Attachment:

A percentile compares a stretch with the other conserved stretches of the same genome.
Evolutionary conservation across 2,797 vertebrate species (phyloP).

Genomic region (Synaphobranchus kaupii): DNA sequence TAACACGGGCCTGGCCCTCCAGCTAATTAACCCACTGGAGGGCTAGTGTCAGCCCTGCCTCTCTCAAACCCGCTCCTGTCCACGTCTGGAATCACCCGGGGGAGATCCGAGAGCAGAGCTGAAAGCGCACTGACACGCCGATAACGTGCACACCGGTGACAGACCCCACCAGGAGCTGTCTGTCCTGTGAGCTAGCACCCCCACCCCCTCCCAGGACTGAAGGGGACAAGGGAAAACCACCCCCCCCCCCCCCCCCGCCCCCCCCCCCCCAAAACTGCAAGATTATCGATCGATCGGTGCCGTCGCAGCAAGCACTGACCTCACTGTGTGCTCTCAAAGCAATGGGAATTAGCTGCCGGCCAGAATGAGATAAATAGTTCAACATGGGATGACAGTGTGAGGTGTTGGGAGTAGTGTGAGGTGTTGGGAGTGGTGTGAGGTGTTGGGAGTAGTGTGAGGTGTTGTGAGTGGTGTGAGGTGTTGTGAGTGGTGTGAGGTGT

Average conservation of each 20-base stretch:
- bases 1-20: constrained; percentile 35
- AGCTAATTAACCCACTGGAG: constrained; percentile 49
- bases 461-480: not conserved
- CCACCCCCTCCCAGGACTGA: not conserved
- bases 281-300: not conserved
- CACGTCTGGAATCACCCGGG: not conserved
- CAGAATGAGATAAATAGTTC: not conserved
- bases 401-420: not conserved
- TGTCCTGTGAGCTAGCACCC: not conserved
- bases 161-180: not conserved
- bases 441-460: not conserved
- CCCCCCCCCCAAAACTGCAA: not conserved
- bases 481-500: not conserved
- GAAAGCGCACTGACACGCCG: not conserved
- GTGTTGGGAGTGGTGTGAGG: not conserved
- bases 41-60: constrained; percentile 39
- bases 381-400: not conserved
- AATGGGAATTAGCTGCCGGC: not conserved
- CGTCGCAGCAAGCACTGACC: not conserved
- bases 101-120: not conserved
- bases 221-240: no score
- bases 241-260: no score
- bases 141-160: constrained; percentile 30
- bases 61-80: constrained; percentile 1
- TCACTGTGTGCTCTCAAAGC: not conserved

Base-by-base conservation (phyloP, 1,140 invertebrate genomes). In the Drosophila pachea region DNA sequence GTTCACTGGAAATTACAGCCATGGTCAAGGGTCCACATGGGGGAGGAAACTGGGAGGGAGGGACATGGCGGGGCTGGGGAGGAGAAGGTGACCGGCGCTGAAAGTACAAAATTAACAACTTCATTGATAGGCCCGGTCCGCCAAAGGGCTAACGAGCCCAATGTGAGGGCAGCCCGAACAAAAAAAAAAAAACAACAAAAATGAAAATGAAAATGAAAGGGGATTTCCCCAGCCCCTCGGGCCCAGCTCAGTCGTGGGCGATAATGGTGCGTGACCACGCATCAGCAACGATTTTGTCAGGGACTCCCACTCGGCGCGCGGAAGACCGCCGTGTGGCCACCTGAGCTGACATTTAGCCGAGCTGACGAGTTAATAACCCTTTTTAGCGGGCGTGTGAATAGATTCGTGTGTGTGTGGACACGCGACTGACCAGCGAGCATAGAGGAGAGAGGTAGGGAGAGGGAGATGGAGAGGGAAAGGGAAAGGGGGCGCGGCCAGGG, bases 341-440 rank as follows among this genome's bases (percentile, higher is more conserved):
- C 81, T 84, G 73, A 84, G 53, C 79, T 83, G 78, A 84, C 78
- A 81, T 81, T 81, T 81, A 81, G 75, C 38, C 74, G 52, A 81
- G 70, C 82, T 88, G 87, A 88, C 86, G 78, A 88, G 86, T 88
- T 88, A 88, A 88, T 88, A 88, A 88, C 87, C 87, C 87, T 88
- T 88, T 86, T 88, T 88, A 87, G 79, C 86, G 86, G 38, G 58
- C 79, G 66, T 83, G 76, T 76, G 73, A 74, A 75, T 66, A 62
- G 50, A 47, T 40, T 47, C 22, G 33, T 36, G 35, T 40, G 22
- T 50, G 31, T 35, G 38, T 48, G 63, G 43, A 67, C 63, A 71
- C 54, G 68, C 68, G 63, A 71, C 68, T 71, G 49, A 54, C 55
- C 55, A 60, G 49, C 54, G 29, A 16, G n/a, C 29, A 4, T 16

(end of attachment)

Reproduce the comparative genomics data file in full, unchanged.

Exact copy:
A percentile compares a stretch with the other conserved stretches of the same genome.
Evolutionary conservation across 2,797 vertebrate species (phyloP).

Genomic region (Synaphobranchus kaupii): DNA sequence TAACACGGGCCTGGCCCTCCAGCTAATTAACCCACTGGAGGGCTAGTGTCAGCCCTGCCTCTCTCAAACCCGCTCCTGTCCACGTCTGGAATCACCCGGGGGAGATCCGAGAGCAGAGCTGAAAGCGCACTGACACGCCGATAACGTGCACACCGGTGACAGACCCCACCAGGAGCTGTCTGTCCTGTGAGCTAGCACCCCCACCCCCTCCCAGGACTGAAGGGGACAAGGGAAAACCACCCCCCCCCCCCCCCCCGCCCCCCCCCCCCCAAAACTGCAAGATTATCGATCGATCGGTGCCGTCGCAGCAAGCACTGACCTCACTGTGTGCTCTCAAAGCAATGGGAATTAGCTGCCGGCCAGAATGAGATAAATAGTTCAACATGGGATGACAGTGTGAGGTGTTGGGAGTAGTGTGAGGTGTTGGGAGTGGTGTGAGGTGTTGGGAGTAGTGTGAGGTGTTGTGAGTGGTGTGAGGTGTTGTGAGTGGTGTGAGGTGT

Average conservation of each 20-base stretch:
- bases 1-20: constrained; percentile 35
- AGCTAATTAACCCACTGGAG: constrained; percentile 49
- bases 461-480: not conserved
- CCACCCCCTCCCAGGACTGA: not conserved
- bases 281-300: not conserved
- CACGTCTGGAATCACCCGGG: not conserved
- CAGAATGAGATAAATAGTTC: not conserved
- bases 401-420: not conserved
- TGTCCTGTGAGCTAGCACCC: not conserved
- bases 161-180: not conserved
- bases 441-460: not conserved
- CCCCCCCCCCAAAACTGCAA: not conserved
- bases 481-500: not conserved
- GAAAGCGCACTGACACGCCG: not conserved
- GTGTTGGGAGTGGTGTGAGG: not conserved
- bases 41-60: constrained; percentile 39
- bases 381-400: not conserved
- AATGGGAATTAGCTGCCGGC: not conserved
- CGTCGCAGCAAGCACTGACC: not conserved
- bases 101-120: not conserved
- bases 221-240: no score
- bases 241-260: no score
- bases 141-160: constrained; percentile 30
- bases 61-80: constrained; percentile 1
- TCACTGTGTGCTCTCAAAGC: not conserved

Base-by-base conservation (phyloP, 1,140 invertebrate genomes). In the Drosophila pachea region DNA sequence GTTCACTGGAAATTACAGCCATGGTCAAGGGTCCACATGGGGGAGGAAACTGGGAGGGAGGGACATGGCGGGGCTGGGGAGGAGAAGGTGACCGGCGCTGAAAGTACAAAATTAACAACTTCATTGATAGGCCCGGTCCGCCAAAGGGCTAACGAGCCCAATGTGAGGGCAGCCCGAACAAAAAAAAAAAAACAACAAAAATGAAAATGAAAATGAAAGGGGATTTCCCCAGCCCCTCGGGCCCAGCTCAGTCGTGGGCGATAATGGTGCGTGACCACGCATCAGCAACGATTTTGTCAGGGACTCCCACTCGGCGCGCGGAAGACCGCCGTGTGGCCACCTGAGCTGACATTTAGCCGAGCTGACGAGTTAATAACCCTTTTTAGCGGGCGTGTGAATAGATTCGTGTGTGTGTGGACACGCGACTGACCAGCGAGCATAGAGGAGAGAGGTAGGGAGAGGGAGATGGAGAGGGAAAGGGAAAGGGGGCGCGGCCAGGG, bases 341-440 rank as follows among this genome's bases (percentile, higher is more conserved):
- C 81, T 84, G 73, A 84, G 53, C 79, T 83, G 78, A 84, C 78
- A 81, T 81, T 81, T 81, A 81, G 75, C 38, C 74, G 52, A 81
- G 70, C 82, T 88, G 87, A 88, C 86, G 78, A 88, G 86, T 88
- T 88, A 88, A 88, T 88, A 88, A 88, C 87, C 87, C 87, T 88
- T 88, T 86, T 88, T 88, A 87, G 79, C 86, G 86, G 38, G 58
- C 79, G 66, T 83, G 76, T 76, G 73, A 74, A 75, T 66, A 62
- G 50, A 47, T 40, T 47, C 22, G 33, T 36, G 35, T 40, G 22
- T 50, G 31, T 35, G 38, T 48, G 63, G 43, A 67, C 63, A 71
- C 54, G 68, C 68, G 63, A 71, C 68, T 71, G 49, A 54, C 55
- C 55, A 60, G 49, C 54, G 29, A 16, G n/a, C 29, A 4, T 16